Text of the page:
Another interesting feature that makes the little blue creatures particularly unique is their ability to absorb and assimilate their prey’s poisonous cells when devouring other siphonophorae, such as the feared Man o’ War, and combine it with their own venom creating one of the most poisonous oceanic stings know to man. Their sting can produce extreme fever, nausea, and respiratory problems which can be fatal.

While sightings of the Blue Dragons have been rare, when seen, they appear in large clusters, most often spotted in the waters near India and Peru. Some archaeologists believe the dragon may have been highly cherished, perhaps even considered sacred, due to ancient indigenous culture’s reverence for such colors as jade, turquoise, and topaz in those regions.

Close biological examination of these creatures has produced little scientific insight into their social behaviors or methods of communication, which makes some scientists believe that they may be able to communicate by methods other than the five senses known to us. The purpose of the creature’s wavy front tentacles also remain largely a mystery to researchers today. Specimens kept in captivity tend not to survive very long. Some researchers have observed individuals attack and consume other individuals while in captivity.

Experts are advising beachgoers to refrain from handling and close examination of the Blue Dragons as their sting can prove quite hazardous. A YouTube video shows one amateur explorer handling the creature safely without protective equipment, which beckons the question why authorities are issuing dire warnings about these visitors from the deep sea.

The Blue Dragon is not alone among strange deep-sea creatures washing up on shores around the world in recent years. Beachgoers in Corpus Christi, Texas also discovered a very rare fish that normally resides around 1200 feet under the surface of the sea. A family in New Zealand came across a pink jellyfish which has been recorded as one of the largest in the world. according to a Fox News article from 2018.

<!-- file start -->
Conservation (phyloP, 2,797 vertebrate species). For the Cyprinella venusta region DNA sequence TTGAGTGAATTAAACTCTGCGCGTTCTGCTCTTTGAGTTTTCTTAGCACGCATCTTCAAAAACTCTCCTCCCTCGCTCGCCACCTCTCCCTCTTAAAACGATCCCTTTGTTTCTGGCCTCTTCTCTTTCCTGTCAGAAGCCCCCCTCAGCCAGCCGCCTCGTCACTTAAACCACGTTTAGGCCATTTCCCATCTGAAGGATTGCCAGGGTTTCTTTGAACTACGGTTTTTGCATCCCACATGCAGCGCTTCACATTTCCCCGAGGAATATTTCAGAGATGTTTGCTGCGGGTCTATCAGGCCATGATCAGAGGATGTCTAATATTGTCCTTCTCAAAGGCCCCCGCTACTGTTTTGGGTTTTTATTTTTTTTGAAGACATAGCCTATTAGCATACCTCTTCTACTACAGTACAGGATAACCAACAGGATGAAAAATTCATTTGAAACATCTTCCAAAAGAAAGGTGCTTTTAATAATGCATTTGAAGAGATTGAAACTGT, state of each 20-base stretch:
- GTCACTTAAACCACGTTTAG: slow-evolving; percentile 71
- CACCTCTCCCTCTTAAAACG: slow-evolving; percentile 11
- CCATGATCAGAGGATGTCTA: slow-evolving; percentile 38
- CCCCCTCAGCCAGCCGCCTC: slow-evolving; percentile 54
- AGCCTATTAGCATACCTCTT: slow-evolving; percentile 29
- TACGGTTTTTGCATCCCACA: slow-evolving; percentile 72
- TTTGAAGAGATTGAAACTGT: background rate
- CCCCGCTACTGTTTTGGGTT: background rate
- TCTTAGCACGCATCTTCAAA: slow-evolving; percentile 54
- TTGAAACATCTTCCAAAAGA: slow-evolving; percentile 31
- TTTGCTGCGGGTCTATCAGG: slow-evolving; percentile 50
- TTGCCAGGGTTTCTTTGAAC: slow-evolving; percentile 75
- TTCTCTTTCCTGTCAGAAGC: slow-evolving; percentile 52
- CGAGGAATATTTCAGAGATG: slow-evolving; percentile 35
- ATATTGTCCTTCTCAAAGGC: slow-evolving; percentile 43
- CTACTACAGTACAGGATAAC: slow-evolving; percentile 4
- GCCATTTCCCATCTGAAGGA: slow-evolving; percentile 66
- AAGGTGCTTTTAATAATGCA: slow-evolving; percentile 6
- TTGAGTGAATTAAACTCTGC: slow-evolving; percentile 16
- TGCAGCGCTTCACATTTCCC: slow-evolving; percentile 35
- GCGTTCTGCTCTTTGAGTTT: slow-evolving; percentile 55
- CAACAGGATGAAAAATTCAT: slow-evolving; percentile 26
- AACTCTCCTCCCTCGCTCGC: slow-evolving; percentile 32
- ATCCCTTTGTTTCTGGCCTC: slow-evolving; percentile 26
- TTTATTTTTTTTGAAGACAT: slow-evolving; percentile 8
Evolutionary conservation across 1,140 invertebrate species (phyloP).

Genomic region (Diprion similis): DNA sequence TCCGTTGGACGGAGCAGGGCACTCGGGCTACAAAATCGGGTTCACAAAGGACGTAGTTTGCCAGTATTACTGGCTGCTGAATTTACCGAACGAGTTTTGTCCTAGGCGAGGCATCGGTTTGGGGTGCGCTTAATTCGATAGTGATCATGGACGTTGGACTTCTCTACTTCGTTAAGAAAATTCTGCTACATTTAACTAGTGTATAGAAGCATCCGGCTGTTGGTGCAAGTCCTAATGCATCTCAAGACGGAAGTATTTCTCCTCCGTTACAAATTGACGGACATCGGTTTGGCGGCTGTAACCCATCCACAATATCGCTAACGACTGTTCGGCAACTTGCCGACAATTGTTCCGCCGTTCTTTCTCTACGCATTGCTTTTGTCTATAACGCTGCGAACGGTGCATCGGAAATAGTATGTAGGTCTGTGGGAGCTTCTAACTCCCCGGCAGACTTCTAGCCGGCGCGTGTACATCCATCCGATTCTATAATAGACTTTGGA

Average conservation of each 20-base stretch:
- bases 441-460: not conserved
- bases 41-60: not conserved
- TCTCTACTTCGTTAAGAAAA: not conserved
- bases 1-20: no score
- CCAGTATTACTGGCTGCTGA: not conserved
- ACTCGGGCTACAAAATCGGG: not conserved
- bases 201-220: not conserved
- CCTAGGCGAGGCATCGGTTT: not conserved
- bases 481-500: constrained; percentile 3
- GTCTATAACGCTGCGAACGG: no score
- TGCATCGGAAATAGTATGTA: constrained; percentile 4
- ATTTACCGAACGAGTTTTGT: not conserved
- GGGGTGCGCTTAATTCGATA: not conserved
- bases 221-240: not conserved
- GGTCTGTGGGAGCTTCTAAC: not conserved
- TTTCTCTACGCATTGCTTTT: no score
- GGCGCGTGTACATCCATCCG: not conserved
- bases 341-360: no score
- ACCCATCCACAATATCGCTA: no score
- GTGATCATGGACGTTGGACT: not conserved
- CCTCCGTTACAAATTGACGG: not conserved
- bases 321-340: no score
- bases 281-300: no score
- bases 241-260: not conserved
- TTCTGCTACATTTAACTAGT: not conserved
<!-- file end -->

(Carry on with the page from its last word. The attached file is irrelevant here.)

The Gaucus Atlanticus, comes to us from a part of the ocean which remains mysterious and greatly unexplored and unknown to man. The strange biological functions of such creatures tickle the curiosity of those who ponder what other wonders lie beneath the deepest darkest regions of our planet and what of those wonders are not only alien to us, but perhaps alien to this planet.

Video credit: Brittney Waters


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4.5 Million “Baby Blue” Flowers Bloom Across Japanese Park In a Sea of Blue Lights



Hitachi Seaside Park is a public park in Hitachinaka, Ibaraki, Japan, that is home to some of the most spectacular flower beds in the world. The park is best known for its baby blue-eyes flowers that bloom in the spring. An average of 4.5 million translucent-petaled blue flowers draws tourists from around the world every spring. The baby blue flowers are known as Nemophila, and the annual spring blooming is known as the “Nemophila Harmony.”

Nemophila means “woodland-loving”. It comes from the Latin word nemus, which means “grove” or “wooded glade”, and the Greek word philos, which means “loving”.

All species of Nemophila are annual flowers, and most bloom in the springtime. Their flowers have five petals and are bell or cup-shaped, and purple, blue, or white in color, often spotted or marked. The stamens are included and there is only one ovary chamber. Oddly enough, the Nemophila species are mainly native to the western United States, and while some species are also found in western Canada and Mexico, they are actually fairly rare in Japan, which makes the blooming all that more special.

In addition to the annual blooming of the baby blue flowers, the Hitachi Seaside Park features a million daffodils, 170 varieties of tulips, and many other flowers. The park also includes bike trails and a small amusement park with a Ferris wheel, roller coaster, and other rides.

During the fall months, the landscape is just as breathtaking, because the hills turn red with crimson-colored flowers.

The incredible sights make this park a destination for travelers and tourists all over the world, and is a popular stop for anyone visiting the nearby city of Tokyo, which is just over an hour away from the park if traveled by high-speed train.

Check out some more of these incredible photos below: